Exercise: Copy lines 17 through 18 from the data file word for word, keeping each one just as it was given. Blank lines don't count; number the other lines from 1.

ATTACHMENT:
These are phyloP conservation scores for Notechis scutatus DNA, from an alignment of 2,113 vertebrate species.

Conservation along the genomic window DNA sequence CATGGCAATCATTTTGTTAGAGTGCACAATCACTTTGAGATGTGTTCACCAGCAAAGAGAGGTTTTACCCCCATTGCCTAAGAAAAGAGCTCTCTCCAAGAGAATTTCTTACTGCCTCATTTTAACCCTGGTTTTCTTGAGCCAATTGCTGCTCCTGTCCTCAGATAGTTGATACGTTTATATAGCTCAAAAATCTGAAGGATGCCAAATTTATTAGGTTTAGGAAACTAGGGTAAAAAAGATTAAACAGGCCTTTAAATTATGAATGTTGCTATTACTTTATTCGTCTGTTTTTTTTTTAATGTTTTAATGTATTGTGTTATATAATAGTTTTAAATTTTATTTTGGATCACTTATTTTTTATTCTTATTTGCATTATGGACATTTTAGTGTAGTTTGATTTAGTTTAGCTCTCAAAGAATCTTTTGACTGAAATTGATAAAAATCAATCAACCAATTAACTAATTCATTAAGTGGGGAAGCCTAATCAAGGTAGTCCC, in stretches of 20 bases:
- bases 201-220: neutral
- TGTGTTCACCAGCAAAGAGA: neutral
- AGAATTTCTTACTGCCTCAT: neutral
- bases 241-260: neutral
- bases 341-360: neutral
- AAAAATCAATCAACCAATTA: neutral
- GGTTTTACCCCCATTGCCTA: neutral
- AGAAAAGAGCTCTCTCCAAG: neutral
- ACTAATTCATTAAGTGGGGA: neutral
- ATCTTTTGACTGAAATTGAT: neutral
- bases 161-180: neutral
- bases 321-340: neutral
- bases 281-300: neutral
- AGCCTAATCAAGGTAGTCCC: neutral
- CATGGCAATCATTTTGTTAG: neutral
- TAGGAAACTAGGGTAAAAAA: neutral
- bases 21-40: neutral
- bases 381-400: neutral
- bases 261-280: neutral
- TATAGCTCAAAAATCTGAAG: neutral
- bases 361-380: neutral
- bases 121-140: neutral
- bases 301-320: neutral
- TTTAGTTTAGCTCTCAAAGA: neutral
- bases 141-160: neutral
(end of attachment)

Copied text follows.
- CATGGCAATCATTTTGTTAG: neutral
- TAGGAAACTAGGGTAAAAAA: neutral